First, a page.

Lex and Lu(7)

By: J. Santiago

Her mom and dad had begun building their house next to the Pellitteris’ when Lu was five. So when they moved in after almost a year of construction, eight-year-old Lex and six-year-old Pete were a little upset that their construction site /playground was no longer available. They already knew all the ways into the house and were not shy about expressing their displeasure over their neighbors being girls. When Dr. J. showed up at their door with a store-bought cake (she never baked), a vintage bottle of wine, and her two sullen children, Lu and Willa were left with the task of entertaining them while their mothers drank wine—a scenario that would play itself out, over and over, throughout the next ten years.

It was at this meeting that Lex had dubbed Louisa May Knight “Lu,” a nickname that she would never escape. After being introduced, Lex and Pete followed the girls upstairs into their very pink and purple playroom.

“Why do you have such funny names?” Lex asked.

“You have a funny name too,” Louisa shot back. “And they’re not weird. We were named after famous authors.”

“That’s weird,” smirked Lex.

“My mom’s an English professor,” Willa offered. “We’re named after Louisa May Alcott and Willa Cather.”

“Well, those are old-lady names. I’m just gonna call you Will and Lu,” Lex announced.

“You have a stupid name,” Lu returned.

Willa pushed her slightly and whispered loudly, “You’re not supposed to say ‘stupid.’”

“Well it is. Why is your name Lex?”

He moved his head toward Pete, “’Cause he couldn’t say ‘Alex’ when he was little. He could only ever get out ‘Lex.’ Doesn’t matter. It’s just a name. And no one else has it.”

“Well, no one has the names Louisa and Willa either.”

“Trust me,” Lex retorted, “some old ladies have those names.” Willa couldn’t help herself. She laughed. But Lu didn’t think it was funny at all.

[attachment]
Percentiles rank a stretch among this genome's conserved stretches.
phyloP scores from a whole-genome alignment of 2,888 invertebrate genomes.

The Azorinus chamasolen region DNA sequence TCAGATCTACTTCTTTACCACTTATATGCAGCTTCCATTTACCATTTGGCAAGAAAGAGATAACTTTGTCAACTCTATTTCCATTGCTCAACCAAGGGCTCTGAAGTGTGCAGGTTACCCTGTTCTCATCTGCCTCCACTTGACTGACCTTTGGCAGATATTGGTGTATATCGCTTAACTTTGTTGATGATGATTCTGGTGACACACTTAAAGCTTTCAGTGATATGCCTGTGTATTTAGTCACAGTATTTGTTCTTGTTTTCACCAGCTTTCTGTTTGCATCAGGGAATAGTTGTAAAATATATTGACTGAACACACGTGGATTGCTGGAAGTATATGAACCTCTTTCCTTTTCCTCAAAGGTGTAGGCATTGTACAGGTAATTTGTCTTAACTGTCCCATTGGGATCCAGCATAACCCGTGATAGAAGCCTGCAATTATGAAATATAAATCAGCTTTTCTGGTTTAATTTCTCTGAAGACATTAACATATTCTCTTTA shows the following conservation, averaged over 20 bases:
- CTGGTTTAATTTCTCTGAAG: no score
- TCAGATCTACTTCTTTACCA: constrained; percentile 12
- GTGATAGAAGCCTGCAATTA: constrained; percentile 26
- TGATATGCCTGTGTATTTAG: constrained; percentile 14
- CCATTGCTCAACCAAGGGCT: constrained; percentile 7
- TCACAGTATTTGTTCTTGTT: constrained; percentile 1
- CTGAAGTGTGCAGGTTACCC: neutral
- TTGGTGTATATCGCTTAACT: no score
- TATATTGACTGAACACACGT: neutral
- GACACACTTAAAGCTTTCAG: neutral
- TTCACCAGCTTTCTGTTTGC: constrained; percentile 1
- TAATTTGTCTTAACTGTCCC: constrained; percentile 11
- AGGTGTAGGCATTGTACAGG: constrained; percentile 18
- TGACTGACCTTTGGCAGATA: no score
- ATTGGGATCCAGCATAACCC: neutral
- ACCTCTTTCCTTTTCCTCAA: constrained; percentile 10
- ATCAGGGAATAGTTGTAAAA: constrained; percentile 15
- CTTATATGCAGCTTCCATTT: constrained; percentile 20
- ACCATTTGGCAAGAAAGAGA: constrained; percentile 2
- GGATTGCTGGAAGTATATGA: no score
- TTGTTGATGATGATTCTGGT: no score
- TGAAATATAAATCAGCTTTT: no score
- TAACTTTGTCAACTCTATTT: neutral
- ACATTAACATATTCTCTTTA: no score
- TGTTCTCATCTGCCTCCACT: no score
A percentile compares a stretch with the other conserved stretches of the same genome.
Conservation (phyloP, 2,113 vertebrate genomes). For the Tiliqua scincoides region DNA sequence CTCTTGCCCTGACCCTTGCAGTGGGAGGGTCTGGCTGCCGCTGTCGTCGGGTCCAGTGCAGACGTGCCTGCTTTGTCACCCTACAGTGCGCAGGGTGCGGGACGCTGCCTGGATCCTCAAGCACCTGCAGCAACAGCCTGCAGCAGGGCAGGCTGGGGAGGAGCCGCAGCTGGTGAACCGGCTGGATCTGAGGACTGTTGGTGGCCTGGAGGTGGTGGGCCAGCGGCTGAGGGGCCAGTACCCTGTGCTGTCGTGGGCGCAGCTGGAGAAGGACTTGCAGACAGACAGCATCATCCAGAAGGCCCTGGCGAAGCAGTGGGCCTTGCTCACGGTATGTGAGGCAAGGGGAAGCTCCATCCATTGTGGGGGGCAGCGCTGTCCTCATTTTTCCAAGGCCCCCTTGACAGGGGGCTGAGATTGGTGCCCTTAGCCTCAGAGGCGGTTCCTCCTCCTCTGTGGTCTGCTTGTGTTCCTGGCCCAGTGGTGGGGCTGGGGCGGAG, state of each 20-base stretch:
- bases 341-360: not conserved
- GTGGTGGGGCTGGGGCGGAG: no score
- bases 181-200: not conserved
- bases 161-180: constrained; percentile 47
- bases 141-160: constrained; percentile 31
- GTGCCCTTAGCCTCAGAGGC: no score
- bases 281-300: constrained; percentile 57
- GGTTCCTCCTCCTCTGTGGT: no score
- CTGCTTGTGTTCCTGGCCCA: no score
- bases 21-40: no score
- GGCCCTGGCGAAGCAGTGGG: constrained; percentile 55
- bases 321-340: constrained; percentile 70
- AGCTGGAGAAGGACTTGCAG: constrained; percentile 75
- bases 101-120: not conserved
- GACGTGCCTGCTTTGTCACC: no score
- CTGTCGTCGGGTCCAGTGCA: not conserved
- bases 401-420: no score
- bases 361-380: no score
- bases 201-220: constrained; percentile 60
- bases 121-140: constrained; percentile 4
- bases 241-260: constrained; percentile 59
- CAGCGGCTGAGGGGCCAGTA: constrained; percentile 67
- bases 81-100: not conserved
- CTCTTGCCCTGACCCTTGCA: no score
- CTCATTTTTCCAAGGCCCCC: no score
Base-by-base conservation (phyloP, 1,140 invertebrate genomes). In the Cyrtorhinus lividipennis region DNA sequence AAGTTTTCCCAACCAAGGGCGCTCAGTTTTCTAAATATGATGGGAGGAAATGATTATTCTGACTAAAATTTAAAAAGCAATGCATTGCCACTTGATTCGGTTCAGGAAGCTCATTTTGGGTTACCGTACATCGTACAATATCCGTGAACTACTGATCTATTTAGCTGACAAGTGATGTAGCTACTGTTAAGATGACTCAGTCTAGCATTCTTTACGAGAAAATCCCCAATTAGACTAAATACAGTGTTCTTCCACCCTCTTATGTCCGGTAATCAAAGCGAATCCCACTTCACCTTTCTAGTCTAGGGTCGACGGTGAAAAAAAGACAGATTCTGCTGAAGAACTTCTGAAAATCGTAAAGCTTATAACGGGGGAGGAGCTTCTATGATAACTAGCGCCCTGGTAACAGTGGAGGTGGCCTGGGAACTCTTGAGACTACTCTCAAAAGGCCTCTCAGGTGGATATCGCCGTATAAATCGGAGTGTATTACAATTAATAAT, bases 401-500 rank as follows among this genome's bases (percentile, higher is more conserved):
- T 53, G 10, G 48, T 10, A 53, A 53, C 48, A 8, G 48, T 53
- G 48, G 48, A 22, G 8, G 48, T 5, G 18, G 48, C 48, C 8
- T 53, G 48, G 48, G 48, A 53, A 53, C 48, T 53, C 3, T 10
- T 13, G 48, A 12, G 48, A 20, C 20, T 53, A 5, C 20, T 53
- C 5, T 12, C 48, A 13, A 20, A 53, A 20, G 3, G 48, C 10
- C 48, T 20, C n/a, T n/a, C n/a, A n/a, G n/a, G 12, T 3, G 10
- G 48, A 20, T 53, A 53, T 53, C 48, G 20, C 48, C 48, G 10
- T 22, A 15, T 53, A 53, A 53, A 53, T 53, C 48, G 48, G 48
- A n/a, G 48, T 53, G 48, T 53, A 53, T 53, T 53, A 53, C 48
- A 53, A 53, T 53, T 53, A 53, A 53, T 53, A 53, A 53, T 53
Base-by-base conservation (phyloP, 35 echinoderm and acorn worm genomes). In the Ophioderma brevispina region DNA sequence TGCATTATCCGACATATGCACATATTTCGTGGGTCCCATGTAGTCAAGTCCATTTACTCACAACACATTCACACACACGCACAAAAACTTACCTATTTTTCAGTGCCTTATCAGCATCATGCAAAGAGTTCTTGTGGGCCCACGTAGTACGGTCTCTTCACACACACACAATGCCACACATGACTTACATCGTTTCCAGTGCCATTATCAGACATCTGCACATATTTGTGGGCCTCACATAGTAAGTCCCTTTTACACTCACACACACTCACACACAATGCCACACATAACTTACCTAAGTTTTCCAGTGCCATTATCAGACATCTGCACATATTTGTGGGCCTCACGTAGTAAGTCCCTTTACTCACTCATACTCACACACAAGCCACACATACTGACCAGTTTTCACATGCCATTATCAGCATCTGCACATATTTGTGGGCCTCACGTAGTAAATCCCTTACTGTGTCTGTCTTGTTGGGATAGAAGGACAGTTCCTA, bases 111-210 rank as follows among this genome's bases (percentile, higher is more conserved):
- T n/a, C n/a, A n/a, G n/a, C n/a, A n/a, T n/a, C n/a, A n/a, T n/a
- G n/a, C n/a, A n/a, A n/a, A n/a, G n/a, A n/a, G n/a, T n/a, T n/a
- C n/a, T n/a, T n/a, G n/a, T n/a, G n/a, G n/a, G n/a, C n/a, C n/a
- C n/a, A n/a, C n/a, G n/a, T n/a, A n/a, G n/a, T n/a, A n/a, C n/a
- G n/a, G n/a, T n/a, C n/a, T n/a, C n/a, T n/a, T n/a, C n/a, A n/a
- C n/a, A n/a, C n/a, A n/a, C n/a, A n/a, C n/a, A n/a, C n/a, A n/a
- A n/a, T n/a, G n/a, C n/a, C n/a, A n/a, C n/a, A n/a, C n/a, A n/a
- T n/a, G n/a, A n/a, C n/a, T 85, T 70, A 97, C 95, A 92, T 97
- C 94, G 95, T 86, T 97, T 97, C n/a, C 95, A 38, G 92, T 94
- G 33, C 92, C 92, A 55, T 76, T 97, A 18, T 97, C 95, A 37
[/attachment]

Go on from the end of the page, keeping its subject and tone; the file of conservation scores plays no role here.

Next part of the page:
“Don’t you ever smile?” Lex asked her.

“My mom says she has an old soul and she’s much too serious for a six-year-old,” Willa informed them.

“Looks like your mom is right,” Lex concurred.

Lu, who may have had an old soul, also had a quick temper. Without letting anyone see what she was doing, she went over to their easel, which was set in the back of the room, and picked up a bottle of blue paint. She walked behind Lex, stood on her tiptoes, and poured the paint over his head and onto his favorite soccer jersey.

Willa and Pete cracked up. Lex, sputtering more from surprise than anything else, turned and ran downstairs. Willa, Pete, and Lu followed, racing down the steps. To Amber and Jo, who were almost done with the wine, it sounded like a herd of elephants was coming toward them.

“Uh, oh,” murmured Amber.

“Mom,” Lex said, “look at my jersey!”

“What happened?”

Lex opened his mouth to tell his mom what the little jerk had done. But before he could say anything, he caught sight of her. She stood with her hands on her hips, looking mad, but with tears unshed in her big, blue eyes. And he couldn’t do it. “I was messing around by the easel and the paint fell over.”

Pete and Willa’s eyes got wide and Lu turned and ran up the stairs.

“Alexander James Pellitteri. You need to march upstairs and clean up the mess right now. Then get home and into your room.” Jo’s voice rang out in the kitchen. No one really wanted to mess with Dr. J.

Amber, who had been watching her children, knew that there was something wrong with the story. Those paints were always secured, tops tightened. But before she could get to the bottom of it, Lex, Pete, and Willa ran back upstairs.

“Wow,” Willa said. “Why didn’t you tell?”

“Ah, I probably deserved it,” he said with a devilish smile.

There wasn’t much to clean up and Lu had hidden herself away so she didn’t have to face Lex. But he had sealed their fate that evening. Lu, who had been saved from a spanking and probably a very public apology, swore to never do anything bad to Lex Pellitteri. And Lex discovered that he was a sucker for big blue eyes.

Lu pulled herself back to the present. Grabbing the two mugs, she headed back out to the deck. Sitting down across from Jo again, she handed her a mug. Jo took a sip gratefully.

Neither of them spoke for a few minutes, savoring their last few moments of perfect harmony. Then Jo reached out and grabbed Lu’s hand.

“Louisa May, I think it’s time.”

Lu met her gaze. And although she had been prepared for this moment, she still felt stripped bare. She knew Jo wasn’t done with what she had to say, so she held her tongue.

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